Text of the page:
Let’s look next at destination-based and source-based routing.

3.3. Routing Options

For routing according to the destination address IP, we can add the routing entries without creating a custom routing table.

In contrast, for more complex routing scenarios, like routing based on the source address, we need to:

  1. create a new routing table
  2. add the routes to this table
  3. add the necessary routing rules

4. Routing Based on Destination Subnet

Sometimes, we need to add a new route to allow communication between two hosts located in different subnets.

For example, let’s suppose that our host resides in an internal network and can’t access the goal network 100.1.1.0/24.

However, our host, which we’ll call Internalhost, can connect to the local network 192.168.221.0/24 from a second network interface.

Further, on 192.168.221.0/24, we have a node that we call LinuxRouter. Its IP is 192.168.221.142, and it can route packages to the internet. So, LinuxRouter can reach the network 100.1.1.0/24.

Let’s now see how to add a new route enabling communication between Internalhost and a distant web server on the network 100.1.1.0/24.

4.1. Adding Routes

As a superuser, we add a static route on Internalhost by running the command ip route with the option add:

# ip route add 100.1.1.0/24 via 192.168.221.142 dev enp7s0

Now, we forward anything going to network 100.1.1.0/24 to LinuxRouter, which acts as our gateway. Also, we specify enp7s0 as the source network interface.

Let’s run the traceroute to check if this works:

$ traceroute 100.1.1.100 
 ...
 1  LinuxRouter (192.168.221.142)  2.993 ms  2.439 ms  2.314 ms
 2  * * *
 ...
 8  * * *
 9  100.1.1.100 (100.1.1.100)  30.835 ms  31.323 ms  33.305 ms

Here, we see that the packets traverse different hops reaching our target IP. Specifically, we see that LinuxRouter is the first hop and our gateway to the external network 100.1.1.0/24.

However, we can lose the route if we restart the system. Therefore, let’s make the changes persistent.

4.2. Making the Routes Persistent

We use the nmcli utility to configure the static route. The command’s basic syntax is:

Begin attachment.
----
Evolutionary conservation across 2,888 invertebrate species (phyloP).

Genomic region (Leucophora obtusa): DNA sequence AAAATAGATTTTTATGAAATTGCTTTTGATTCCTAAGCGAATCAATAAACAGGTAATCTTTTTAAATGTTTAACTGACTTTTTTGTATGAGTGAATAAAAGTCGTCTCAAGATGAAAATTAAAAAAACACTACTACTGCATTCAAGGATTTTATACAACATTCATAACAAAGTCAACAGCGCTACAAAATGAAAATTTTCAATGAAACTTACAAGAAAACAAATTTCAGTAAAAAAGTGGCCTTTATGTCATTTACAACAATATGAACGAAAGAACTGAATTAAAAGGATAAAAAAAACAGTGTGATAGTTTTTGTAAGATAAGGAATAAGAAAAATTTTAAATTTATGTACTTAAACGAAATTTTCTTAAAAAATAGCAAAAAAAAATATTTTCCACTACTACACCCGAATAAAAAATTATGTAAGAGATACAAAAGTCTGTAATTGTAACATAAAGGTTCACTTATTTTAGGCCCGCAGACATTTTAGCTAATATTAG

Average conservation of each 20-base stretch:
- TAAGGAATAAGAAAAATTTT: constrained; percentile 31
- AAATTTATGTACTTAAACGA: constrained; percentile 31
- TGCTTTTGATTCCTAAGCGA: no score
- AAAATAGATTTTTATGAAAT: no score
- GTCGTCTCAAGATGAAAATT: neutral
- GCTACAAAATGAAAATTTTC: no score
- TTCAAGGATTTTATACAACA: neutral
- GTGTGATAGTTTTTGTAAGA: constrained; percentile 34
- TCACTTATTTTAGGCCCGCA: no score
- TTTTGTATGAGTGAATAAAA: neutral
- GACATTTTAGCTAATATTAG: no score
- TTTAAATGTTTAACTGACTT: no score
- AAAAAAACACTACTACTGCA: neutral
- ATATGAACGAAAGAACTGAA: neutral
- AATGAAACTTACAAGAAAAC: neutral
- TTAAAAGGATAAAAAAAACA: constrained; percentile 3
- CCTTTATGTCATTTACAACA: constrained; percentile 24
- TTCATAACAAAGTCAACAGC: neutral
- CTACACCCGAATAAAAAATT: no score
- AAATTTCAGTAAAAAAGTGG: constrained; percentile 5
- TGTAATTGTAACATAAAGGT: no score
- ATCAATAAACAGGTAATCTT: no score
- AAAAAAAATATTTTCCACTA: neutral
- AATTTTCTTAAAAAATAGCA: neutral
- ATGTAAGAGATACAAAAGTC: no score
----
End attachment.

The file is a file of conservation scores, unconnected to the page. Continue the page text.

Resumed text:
$ nmcli [OPTIONS] OBJECT { COMMAND | help }

First of all, we need to confirm that NetworkManager is running. So, let’s execute the systemctl command with the status option:

$ systemctl status NetworkManager
NetworkManager.service - Network Manager
   Loaded: loaded (/usr/lib/systemd/system/NetworkManager.service; enabled; vendor preset: enabled)
   Active: active (running) since Thu 2022-05-26 06:34:48 EDT; 11min ago
   ...

Next, we want to define two static routes for our existing connection enp7s0. Therefore, let’s execute the command nmcli connection modify as the root user:

# nmcli connection modify enp7s0 +ipv4.routes "100.1.1.0/24, 8.8.8.8 192.168.221.142"

With the +ipv4.routes subcommand, we add a route to the destination subnet 100.1.1.0/24 and the Google DNS IP 8.8.8.8 using the gateway with IP 192.168.221.142.

Finally, let’s print the content of the file route-enp7s0 created by NetworkManager in the /etc/sysconfig/network-scripts directory:

$ cat /etc/sysconfig/network-scripts/route-enp7s0 
ADDRESS0=100.1.1.0
NETMASK0=255.255.255.0
ADDRESS1=8.8.8.8
NETMASK1=255.255.255.255
GATEWAY1=192.168.221.142

As we see, the new IP routes will load at boot time.

5. Source-Based Routing

So far, we’ve configured a route on Internalhost to direct all the external traffic to LinuxRouter. Firstly, let’s understand the reason behind the source subnet routing requirement.

5.1. Why Source Subnet Routing?

Let’s consider the following example.